If you ever find yourself wondering how long it takes to heal, you’re not alone. I have asked that question. We all have. I started this work in the early 90s with that very question. And as soon as I looked under the hood of my pain and discovered that I had deeply-rooted self-loathing and that it was affecting all of my relationships, I let that hood slam shut again. I first wanted the answer, before I dug in: “How long is this going to take?” As if I were asking a mechanic! As if the question were answerable. This past weekend two readers emailed to ask me, How long? We all want to know, How long will it take to heal myself and be the kind of person who can feel contented most of the time and not have so many damn issues?!
I can now say that it’s a beginner’s question. It’s a valid beginner’s question. It cannot be answered. The only answer is a Buddhist one, “Begin the work.”
Here’s why. As soon as you commit yourself to self-healing, the question drops. The question of “how long?” becomes irrelevant.
Once you begin, you’re on a journey and that makes the question irrelevant; you’ve stepped off the cliff’s edge and into thin air where the path is forming under your feet with each step forward.
Recovery work is a practice. It’s work, but not the kind of work that gets “done,” or wraps-up. A practice is something you’re committed to doing (like guitar or yoga) over time. And over time as you practice regularly, you improve. But the goal isn’t to “finish,” it’s to become someone who plays guitar, does yoga, heals himself or herself — you! — and whose life reflects that practice in both small and large ways. Your practice informs your choices. As you practice self-healing, you begin to realize that your choices are those of someone who is healing and wants better for herself or himself. Making choices that suit you is a result of your practice and making choices is the practice itself. We make time for ourselves by making time for our practice. We might mention our practice to others, saying, “I’m doing an hour of self-care every week now.” And, as we practice self-healing, we begin to notice something: we have come to love the qualities, routines, and ritual of practicing. We’ve let go of the results because the results are the practice, too.
Be kind to yourself.
Amy Eden is the author of The Kind Self-Healing Book: Raise Yourself Up with Curiosity and Compassion
[...] if you are still asking that question, read my post from last [...]
‘begin the work…” oh how true… my first meeting was in 1983… it was hard going and oh so slow, or so I thought… I was veeeery impatient. I think things have actually improved in recent times….
I ask myself: “care, or cure?” I would love a cure from pain, and that is the goal. Maybe I am a cot-case? if so i need to apply the serenity prayer. But most of all I really need other people. It is the light from other people, along with myself by which I see my growth and changes… …thanks
It really does feel like such slow going — in the beginning. That’s when the concepts of co-dependence, recovery, and ACoA issues are first click-click-clicking in our minds, and recovery seems like a simple math problem (recognize problem = solve problem). But it’s not as simple as math. It’s action that did it for me – acting differently, thinking differently, easing up on expectations and control, too.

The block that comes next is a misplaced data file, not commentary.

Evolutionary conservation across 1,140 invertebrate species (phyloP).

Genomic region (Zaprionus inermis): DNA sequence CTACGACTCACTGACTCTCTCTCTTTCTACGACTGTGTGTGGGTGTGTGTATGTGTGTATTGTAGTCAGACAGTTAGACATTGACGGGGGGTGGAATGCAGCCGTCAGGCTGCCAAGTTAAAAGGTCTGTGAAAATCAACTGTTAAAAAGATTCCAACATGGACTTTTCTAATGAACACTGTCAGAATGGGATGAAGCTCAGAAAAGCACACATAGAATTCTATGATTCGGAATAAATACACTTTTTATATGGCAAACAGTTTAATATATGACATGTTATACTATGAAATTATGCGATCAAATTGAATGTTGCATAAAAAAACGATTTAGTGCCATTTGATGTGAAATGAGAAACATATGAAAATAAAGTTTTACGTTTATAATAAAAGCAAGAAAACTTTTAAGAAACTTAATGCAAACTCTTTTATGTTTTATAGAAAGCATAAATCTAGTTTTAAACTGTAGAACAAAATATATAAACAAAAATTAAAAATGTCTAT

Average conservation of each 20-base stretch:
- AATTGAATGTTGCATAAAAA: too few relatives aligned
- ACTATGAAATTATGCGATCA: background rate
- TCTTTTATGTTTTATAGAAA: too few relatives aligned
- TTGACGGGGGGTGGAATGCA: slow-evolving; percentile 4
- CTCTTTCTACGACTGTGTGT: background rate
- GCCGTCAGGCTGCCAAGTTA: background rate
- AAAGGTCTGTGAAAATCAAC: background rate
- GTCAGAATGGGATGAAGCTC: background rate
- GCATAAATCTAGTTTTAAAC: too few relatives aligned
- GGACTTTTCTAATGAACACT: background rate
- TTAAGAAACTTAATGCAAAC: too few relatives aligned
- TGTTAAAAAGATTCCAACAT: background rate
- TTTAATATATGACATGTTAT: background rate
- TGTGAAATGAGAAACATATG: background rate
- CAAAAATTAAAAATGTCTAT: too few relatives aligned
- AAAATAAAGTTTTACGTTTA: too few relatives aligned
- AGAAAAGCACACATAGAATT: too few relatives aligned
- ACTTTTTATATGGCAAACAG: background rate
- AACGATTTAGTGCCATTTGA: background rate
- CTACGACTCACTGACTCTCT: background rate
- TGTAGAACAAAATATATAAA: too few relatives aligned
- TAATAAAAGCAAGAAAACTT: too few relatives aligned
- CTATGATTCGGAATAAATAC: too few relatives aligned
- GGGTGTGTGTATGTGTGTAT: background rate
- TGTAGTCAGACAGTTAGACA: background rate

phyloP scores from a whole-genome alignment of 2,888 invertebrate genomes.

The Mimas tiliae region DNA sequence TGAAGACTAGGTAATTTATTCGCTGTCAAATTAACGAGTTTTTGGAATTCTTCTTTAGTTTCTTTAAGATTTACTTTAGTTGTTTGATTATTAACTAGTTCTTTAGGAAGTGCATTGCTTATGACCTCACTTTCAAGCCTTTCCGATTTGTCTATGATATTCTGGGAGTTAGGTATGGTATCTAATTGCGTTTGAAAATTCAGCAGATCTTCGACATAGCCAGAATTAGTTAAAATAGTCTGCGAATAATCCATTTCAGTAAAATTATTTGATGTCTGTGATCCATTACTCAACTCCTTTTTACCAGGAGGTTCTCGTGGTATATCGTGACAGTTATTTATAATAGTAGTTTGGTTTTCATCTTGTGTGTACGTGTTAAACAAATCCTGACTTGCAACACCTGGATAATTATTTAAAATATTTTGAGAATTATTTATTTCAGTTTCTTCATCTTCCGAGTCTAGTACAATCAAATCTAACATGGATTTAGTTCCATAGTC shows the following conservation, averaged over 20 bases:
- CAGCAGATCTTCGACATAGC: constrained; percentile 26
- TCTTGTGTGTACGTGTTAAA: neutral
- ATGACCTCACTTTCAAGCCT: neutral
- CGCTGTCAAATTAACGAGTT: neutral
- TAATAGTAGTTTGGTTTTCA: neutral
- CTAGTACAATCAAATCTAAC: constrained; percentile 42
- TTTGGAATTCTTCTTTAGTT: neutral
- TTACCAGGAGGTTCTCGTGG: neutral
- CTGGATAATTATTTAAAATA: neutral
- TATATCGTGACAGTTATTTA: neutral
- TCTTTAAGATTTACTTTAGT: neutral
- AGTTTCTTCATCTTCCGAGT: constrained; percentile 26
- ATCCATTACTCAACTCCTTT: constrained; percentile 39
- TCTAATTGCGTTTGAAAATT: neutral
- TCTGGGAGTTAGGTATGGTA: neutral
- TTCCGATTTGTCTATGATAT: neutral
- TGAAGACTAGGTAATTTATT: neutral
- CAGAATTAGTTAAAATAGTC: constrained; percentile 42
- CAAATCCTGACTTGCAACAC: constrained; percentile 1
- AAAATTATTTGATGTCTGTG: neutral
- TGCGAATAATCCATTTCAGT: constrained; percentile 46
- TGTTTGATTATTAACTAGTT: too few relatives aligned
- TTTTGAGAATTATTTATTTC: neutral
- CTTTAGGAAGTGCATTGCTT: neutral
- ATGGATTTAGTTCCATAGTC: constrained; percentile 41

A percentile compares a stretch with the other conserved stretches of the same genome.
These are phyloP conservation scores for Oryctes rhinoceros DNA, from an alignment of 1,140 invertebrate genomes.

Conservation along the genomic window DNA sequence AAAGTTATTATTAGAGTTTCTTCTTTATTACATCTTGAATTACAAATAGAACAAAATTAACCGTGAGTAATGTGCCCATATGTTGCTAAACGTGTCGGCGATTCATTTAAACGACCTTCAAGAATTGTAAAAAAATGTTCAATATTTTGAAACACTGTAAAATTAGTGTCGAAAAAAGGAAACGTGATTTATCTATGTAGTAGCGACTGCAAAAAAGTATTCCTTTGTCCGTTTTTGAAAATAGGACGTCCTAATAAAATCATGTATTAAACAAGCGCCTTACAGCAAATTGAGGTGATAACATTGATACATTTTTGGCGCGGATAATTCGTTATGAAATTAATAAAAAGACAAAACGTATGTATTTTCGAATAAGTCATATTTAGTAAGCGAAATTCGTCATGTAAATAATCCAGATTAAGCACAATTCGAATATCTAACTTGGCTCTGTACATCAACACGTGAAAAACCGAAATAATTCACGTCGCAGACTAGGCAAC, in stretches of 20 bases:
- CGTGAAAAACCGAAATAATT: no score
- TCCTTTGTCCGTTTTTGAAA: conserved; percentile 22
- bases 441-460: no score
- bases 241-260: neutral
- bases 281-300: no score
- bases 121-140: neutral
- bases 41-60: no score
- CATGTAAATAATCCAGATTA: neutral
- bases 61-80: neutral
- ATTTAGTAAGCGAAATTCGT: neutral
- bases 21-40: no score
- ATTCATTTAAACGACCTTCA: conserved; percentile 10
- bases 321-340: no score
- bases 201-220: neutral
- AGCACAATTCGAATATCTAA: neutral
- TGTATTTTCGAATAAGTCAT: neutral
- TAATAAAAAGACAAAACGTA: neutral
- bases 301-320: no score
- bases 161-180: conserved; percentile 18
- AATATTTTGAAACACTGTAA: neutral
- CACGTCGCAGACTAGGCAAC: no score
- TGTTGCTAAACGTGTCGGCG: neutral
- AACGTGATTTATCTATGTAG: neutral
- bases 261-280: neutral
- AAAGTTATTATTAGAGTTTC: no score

I’m curious, what does “care, or cure mean”?
A lifetime. I first attended an ACoA meeting in 1993, a Godsend – showed me sanity. Memorial day of this year – visit the cemetery where the parents are buried or not? It depends on my current outlook – so I pass. I’m not going to force myself ever again out of guilt.
Then the following Wednesday at breakfast. I become nauseous, can’t catch my breath, everything is closing in.. It’s a full-blown panic attack. Haven’t had one in over a decade.
Takes weeks for the underlying crap to reveal itself. Nothing that connects to anything else obvious – but that’s the way it is.
I think I’m facing ACoA issues squarely every day, yet there are always some things that can’t be resolved, so they get pushed back until the subconscious can’t hold any more.
And then the seas calm, and once more I look and act like everybody else – just your normal, neurotic suburbanite.
Thanks for this John. The healing and processing the pain isn’t linear – that’s what I’ve found. You describe is well! It’s very asynchronous, unplanned, and messy. Free-form. It resembles what I experienced of the grieving process (over which I felt I had very little control – grieving of my Mother’s sudden death, which hit in waves during my commute or other disconnected quiet moments, over the course of a year); the process had me. It couldn’t be scheduled into my calendar, I had to be open and willing to meet it when a wave of grief struck.
You touched on something that’s rings true for me as well – visiting the cemetery. For me it’s Mother’s Day. I feel different each year, some years I feel resentful and others open to giving recognition and feeling appreciative. The key though, like you say so well, is acting out of the present truth (not guilty obligation).
Also, I chuckled reading your description “normal, neurotic” suburbanite! Outsiders would be shocked at how much piecing-back-together some days require before one of us can hit the sidewalk.
A lifetime indeed